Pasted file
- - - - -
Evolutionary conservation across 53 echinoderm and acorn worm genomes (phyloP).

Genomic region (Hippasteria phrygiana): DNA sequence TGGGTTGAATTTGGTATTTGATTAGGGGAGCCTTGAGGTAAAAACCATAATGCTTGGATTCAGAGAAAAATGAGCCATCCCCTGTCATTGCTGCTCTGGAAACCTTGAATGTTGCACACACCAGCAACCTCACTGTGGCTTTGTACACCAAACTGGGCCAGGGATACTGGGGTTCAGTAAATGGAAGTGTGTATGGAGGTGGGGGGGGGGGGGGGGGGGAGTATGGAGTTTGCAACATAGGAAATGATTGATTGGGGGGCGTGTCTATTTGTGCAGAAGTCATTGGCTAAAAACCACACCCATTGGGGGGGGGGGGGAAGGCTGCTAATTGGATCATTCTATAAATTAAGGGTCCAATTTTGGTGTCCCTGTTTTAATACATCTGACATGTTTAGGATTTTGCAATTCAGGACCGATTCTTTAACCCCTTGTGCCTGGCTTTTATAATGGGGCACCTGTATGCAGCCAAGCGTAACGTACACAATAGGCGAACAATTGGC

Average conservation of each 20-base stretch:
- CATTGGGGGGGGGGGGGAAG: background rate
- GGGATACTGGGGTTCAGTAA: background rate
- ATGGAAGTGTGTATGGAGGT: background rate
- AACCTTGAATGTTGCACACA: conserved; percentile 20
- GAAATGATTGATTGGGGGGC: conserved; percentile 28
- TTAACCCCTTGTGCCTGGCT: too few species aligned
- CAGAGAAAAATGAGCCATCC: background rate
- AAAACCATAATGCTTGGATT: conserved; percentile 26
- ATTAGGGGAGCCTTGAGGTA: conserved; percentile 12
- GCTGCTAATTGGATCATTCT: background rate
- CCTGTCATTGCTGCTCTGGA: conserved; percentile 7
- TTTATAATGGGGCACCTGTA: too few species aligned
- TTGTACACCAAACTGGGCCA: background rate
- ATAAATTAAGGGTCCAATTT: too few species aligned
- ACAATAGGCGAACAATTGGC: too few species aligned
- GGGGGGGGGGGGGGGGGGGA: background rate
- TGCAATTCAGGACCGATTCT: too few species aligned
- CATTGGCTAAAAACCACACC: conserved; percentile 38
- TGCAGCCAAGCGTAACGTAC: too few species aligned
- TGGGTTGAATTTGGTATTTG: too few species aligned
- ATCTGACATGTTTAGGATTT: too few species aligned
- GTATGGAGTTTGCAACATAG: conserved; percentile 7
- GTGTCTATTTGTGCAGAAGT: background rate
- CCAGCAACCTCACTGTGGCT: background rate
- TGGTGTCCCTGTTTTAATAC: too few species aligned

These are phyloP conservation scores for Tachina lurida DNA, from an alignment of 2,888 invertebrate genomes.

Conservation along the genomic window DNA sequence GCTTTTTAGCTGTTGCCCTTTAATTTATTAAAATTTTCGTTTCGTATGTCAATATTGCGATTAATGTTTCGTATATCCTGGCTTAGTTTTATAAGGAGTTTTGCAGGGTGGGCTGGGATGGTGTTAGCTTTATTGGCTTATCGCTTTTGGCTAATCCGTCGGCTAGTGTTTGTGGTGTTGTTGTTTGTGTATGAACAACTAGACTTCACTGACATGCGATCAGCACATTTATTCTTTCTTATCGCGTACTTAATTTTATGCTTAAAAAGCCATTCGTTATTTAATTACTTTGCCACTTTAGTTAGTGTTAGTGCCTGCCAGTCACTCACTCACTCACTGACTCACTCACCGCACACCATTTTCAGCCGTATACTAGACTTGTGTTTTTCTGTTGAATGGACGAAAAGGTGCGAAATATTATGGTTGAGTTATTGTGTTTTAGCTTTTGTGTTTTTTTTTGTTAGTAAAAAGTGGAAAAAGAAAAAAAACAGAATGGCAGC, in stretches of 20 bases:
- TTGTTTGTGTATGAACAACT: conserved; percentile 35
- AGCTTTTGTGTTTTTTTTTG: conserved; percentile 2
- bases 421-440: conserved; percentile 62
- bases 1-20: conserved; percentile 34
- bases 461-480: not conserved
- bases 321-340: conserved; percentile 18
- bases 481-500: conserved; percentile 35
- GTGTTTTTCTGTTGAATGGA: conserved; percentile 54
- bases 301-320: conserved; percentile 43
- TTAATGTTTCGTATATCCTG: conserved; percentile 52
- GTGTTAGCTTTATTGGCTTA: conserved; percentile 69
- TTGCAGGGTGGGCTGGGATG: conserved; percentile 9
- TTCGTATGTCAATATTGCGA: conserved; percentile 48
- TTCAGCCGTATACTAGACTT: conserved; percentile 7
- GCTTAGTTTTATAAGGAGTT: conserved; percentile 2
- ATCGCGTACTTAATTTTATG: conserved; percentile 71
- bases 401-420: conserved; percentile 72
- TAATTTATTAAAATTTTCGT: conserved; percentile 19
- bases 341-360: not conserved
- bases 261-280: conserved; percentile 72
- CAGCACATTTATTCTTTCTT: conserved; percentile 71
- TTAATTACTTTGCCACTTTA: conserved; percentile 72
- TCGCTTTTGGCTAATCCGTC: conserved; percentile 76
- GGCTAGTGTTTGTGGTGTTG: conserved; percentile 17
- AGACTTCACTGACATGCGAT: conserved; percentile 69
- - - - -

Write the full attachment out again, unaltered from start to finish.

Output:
Evolutionary conservation across 53 echinoderm and acorn worm genomes (phyloP).

Genomic region (Hippasteria phrygiana): DNA sequence TGGGTTGAATTTGGTATTTGATTAGGGGAGCCTTGAGGTAAAAACCATAATGCTTGGATTCAGAGAAAAATGAGCCATCCCCTGTCATTGCTGCTCTGGAAACCTTGAATGTTGCACACACCAGCAACCTCACTGTGGCTTTGTACACCAAACTGGGCCAGGGATACTGGGGTTCAGTAAATGGAAGTGTGTATGGAGGTGGGGGGGGGGGGGGGGGGGAGTATGGAGTTTGCAACATAGGAAATGATTGATTGGGGGGCGTGTCTATTTGTGCAGAAGTCATTGGCTAAAAACCACACCCATTGGGGGGGGGGGGGAAGGCTGCTAATTGGATCATTCTATAAATTAAGGGTCCAATTTTGGTGTCCCTGTTTTAATACATCTGACATGTTTAGGATTTTGCAATTCAGGACCGATTCTTTAACCCCTTGTGCCTGGCTTTTATAATGGGGCACCTGTATGCAGCCAAGCGTAACGTACACAATAGGCGAACAATTGGC

Average conservation of each 20-base stretch:
- CATTGGGGGGGGGGGGGAAG: background rate
- GGGATACTGGGGTTCAGTAA: background rate
- ATGGAAGTGTGTATGGAGGT: background rate
- AACCTTGAATGTTGCACACA: conserved; percentile 20
- GAAATGATTGATTGGGGGGC: conserved; percentile 28
- TTAACCCCTTGTGCCTGGCT: too few species aligned
- CAGAGAAAAATGAGCCATCC: background rate
- AAAACCATAATGCTTGGATT: conserved; percentile 26
- ATTAGGGGAGCCTTGAGGTA: conserved; percentile 12
- GCTGCTAATTGGATCATTCT: background rate
- CCTGTCATTGCTGCTCTGGA: conserved; percentile 7
- TTTATAATGGGGCACCTGTA: too few species aligned
- TTGTACACCAAACTGGGCCA: background rate
- ATAAATTAAGGGTCCAATTT: too few species aligned
- ACAATAGGCGAACAATTGGC: too few species aligned
- GGGGGGGGGGGGGGGGGGGA: background rate
- TGCAATTCAGGACCGATTCT: too few species aligned
- CATTGGCTAAAAACCACACC: conserved; percentile 38
- TGCAGCCAAGCGTAACGTAC: too few species aligned
- TGGGTTGAATTTGGTATTTG: too few species aligned
- ATCTGACATGTTTAGGATTT: too few species aligned
- GTATGGAGTTTGCAACATAG: conserved; percentile 7
- GTGTCTATTTGTGCAGAAGT: background rate
- CCAGCAACCTCACTGTGGCT: background rate
- TGGTGTCCCTGTTTTAATAC: too few species aligned

These are phyloP conservation scores for Tachina lurida DNA, from an alignment of 2,888 invertebrate genomes.

Conservation along the genomic window DNA sequence GCTTTTTAGCTGTTGCCCTTTAATTTATTAAAATTTTCGTTTCGTATGTCAATATTGCGATTAATGTTTCGTATATCCTGGCTTAGTTTTATAAGGAGTTTTGCAGGGTGGGCTGGGATGGTGTTAGCTTTATTGGCTTATCGCTTTTGGCTAATCCGTCGGCTAGTGTTTGTGGTGTTGTTGTTTGTGTATGAACAACTAGACTTCACTGACATGCGATCAGCACATTTATTCTTTCTTATCGCGTACTTAATTTTATGCTTAAAAAGCCATTCGTTATTTAATTACTTTGCCACTTTAGTTAGTGTTAGTGCCTGCCAGTCACTCACTCACTCACTGACTCACTCACCGCACACCATTTTCAGCCGTATACTAGACTTGTGTTTTTCTGTTGAATGGACGAAAAGGTGCGAAATATTATGGTTGAGTTATTGTGTTTTAGCTTTTGTGTTTTTTTTTGTTAGTAAAAAGTGGAAAAAGAAAAAAAACAGAATGGCAGC, in stretches of 20 bases:
- TTGTTTGTGTATGAACAACT: conserved; percentile 35
- AGCTTTTGTGTTTTTTTTTG: conserved; percentile 2
- bases 421-440: conserved; percentile 62
- bases 1-20: conserved; percentile 34
- bases 461-480: not conserved
- bases 321-340: conserved; percentile 18
- bases 481-500: conserved; percentile 35
- GTGTTTTTCTGTTGAATGGA: conserved; percentile 54
- bases 301-320: conserved; percentile 43
- TTAATGTTTCGTATATCCTG: conserved; percentile 52
- GTGTTAGCTTTATTGGCTTA: conserved; percentile 69
- TTGCAGGGTGGGCTGGGATG: conserved; percentile 9
- TTCGTATGTCAATATTGCGA: conserved; percentile 48
- TTCAGCCGTATACTAGACTT: conserved; percentile 7
- GCTTAGTTTTATAAGGAGTT: conserved; percentile 2
- ATCGCGTACTTAATTTTATG: conserved; percentile 71
- bases 401-420: conserved; percentile 72
- TAATTTATTAAAATTTTCGT: conserved; percentile 19
- bases 341-360: not conserved
- bases 261-280: conserved; percentile 72
- CAGCACATTTATTCTTTCTT: conserved; percentile 71
- TTAATTACTTTGCCACTTTA: conserved; percentile 72
- TCGCTTTTGGCTAATCCGTC: conserved; percentile 76
- GGCTAGTGTTTGTGGTGTTG: conserved; percentile 17
- AGACTTCACTGACATGCGAT: conserved; percentile 69